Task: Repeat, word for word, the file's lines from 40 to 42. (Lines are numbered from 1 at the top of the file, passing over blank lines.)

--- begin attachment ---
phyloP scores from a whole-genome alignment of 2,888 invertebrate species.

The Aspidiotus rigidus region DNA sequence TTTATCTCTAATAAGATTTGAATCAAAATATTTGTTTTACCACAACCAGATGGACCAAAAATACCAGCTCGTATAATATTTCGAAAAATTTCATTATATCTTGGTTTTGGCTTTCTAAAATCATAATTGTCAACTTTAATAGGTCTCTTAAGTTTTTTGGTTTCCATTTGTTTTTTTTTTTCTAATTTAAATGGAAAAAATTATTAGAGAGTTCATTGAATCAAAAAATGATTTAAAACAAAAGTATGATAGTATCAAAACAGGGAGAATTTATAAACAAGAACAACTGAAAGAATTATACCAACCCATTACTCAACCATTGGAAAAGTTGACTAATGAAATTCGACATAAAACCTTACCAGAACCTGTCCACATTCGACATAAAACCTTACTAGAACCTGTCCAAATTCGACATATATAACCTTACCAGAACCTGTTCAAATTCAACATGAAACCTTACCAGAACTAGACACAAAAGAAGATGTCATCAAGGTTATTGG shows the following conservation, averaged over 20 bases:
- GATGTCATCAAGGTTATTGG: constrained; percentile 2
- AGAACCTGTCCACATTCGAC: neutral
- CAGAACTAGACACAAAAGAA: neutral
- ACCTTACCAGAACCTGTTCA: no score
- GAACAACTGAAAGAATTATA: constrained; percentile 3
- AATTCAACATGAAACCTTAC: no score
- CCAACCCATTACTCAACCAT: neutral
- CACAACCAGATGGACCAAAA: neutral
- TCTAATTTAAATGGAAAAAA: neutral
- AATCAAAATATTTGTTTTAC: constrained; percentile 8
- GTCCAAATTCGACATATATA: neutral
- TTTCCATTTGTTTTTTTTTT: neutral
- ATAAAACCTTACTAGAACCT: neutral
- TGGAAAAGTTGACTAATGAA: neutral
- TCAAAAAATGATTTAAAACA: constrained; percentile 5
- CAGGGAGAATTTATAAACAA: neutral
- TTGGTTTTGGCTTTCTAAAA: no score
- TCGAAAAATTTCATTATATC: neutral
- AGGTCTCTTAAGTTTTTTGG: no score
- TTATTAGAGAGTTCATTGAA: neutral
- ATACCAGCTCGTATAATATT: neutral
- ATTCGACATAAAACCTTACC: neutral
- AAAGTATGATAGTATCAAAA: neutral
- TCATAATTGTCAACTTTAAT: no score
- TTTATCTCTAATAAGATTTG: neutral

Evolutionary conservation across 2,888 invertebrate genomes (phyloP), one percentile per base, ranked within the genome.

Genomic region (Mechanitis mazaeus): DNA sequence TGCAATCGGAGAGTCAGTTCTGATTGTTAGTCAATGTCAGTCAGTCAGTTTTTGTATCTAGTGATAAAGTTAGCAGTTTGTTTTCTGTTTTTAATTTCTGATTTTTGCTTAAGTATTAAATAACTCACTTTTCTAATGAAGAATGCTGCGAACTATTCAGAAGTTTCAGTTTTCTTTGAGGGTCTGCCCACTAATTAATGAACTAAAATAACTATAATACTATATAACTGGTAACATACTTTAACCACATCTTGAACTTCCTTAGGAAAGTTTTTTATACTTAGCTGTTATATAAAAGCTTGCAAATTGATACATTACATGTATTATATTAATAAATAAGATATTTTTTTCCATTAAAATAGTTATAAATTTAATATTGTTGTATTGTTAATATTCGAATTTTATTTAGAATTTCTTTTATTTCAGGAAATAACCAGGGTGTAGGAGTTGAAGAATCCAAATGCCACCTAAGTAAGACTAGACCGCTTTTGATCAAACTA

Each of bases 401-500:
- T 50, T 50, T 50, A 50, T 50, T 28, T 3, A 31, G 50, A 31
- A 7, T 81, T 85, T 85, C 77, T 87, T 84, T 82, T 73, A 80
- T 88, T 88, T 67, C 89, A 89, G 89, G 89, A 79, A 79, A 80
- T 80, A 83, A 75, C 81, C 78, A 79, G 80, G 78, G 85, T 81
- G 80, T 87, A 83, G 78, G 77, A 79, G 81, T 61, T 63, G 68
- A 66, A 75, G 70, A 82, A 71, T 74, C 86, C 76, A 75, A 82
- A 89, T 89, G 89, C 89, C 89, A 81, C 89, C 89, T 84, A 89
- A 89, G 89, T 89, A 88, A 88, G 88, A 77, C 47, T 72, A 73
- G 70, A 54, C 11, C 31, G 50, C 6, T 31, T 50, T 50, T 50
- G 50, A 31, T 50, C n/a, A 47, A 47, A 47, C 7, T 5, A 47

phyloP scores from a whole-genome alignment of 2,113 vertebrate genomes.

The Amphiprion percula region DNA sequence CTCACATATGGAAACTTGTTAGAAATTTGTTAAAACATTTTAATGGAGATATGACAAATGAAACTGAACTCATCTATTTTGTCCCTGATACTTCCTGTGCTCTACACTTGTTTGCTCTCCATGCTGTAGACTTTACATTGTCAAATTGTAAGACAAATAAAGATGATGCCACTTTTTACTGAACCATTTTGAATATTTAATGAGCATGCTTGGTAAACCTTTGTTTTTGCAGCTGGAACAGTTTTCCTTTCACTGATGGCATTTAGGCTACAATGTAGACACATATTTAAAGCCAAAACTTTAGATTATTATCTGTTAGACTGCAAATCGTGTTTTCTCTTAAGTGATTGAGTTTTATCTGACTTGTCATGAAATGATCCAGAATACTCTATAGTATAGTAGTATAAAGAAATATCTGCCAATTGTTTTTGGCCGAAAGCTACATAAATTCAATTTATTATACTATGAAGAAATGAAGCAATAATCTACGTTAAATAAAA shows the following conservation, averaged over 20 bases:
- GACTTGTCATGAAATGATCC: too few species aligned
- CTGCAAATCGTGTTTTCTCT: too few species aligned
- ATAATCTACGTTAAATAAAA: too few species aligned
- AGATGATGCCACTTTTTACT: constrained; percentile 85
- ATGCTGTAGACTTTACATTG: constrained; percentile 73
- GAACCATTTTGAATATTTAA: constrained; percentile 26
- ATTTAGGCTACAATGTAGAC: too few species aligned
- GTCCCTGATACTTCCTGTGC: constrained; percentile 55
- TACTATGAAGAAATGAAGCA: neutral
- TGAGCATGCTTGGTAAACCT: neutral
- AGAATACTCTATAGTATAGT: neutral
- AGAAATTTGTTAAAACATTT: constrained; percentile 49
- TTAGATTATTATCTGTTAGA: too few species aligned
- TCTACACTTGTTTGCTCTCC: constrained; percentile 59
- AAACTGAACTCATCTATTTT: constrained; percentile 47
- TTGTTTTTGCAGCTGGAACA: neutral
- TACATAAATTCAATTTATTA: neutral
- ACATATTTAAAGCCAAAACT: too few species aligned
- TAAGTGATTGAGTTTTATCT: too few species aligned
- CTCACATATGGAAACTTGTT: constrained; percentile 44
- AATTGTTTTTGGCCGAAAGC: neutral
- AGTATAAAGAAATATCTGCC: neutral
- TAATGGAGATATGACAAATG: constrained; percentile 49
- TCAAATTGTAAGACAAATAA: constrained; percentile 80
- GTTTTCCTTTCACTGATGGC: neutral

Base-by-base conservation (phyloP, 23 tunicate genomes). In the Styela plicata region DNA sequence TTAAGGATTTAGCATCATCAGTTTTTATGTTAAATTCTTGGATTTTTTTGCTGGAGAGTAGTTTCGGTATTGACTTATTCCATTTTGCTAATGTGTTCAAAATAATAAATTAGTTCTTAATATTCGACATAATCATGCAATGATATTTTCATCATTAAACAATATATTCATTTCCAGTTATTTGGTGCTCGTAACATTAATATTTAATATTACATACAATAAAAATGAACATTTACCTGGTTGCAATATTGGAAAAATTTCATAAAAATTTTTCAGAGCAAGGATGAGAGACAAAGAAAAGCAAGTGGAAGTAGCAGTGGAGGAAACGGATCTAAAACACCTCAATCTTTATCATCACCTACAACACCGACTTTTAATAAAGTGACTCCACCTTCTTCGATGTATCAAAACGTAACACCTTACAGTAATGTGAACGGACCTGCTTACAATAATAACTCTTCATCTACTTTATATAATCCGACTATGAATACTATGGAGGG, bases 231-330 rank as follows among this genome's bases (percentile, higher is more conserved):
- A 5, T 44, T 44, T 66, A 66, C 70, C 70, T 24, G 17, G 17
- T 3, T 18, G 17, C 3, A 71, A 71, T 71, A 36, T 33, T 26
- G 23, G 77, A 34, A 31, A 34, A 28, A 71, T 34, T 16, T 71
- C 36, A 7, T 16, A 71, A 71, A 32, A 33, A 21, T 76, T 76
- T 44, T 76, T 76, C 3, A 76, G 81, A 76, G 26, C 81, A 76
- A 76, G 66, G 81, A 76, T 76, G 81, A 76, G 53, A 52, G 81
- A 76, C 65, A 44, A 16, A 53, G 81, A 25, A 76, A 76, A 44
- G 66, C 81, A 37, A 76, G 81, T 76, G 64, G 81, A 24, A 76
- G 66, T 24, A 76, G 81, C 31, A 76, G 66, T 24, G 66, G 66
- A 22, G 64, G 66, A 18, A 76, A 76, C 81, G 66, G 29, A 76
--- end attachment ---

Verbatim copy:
- G 50, A 31, T 50, C n/a, A 47, A 47, A 47, C 7, T 5, A 47

phyloP scores from a whole-genome alignment of 2,113 vertebrate genomes.

The Amphiprion percula region DNA sequence CTCACATATGGAAACTTGTTAGAAATTTGTTAAAACATTTTAATGGAGATATGACAAATGAAACTGAACTCATCTATTTTGTCCCTGATACTTCCTGTGCTCTACACTTGTTTGCTCTCCATGCTGTAGACTTTACATTGTCAAATTGTAAGACAAATAAAGATGATGCCACTTTTTACTGAACCATTTTGAATATTTAATGAGCATGCTTGGTAAACCTTTGTTTTTGCAGCTGGAACAGTTTTCCTTTCACTGATGGCATTTAGGCTACAATGTAGACACATATTTAAAGCCAAAACTTTAGATTATTATCTGTTAGACTGCAAATCGTGTTTTCTCTTAAGTGATTGAGTTTTATCTGACTTGTCATGAAATGATCCAGAATACTCTATAGTATAGTAGTATAAAGAAATATCTGCCAATTGTTTTTGGCCGAAAGCTACATAAATTCAATTTATTATACTATGAAGAAATGAAGCAATAATCTACGTTAAATAAAA shows the following conservation, averaged over 20 bases: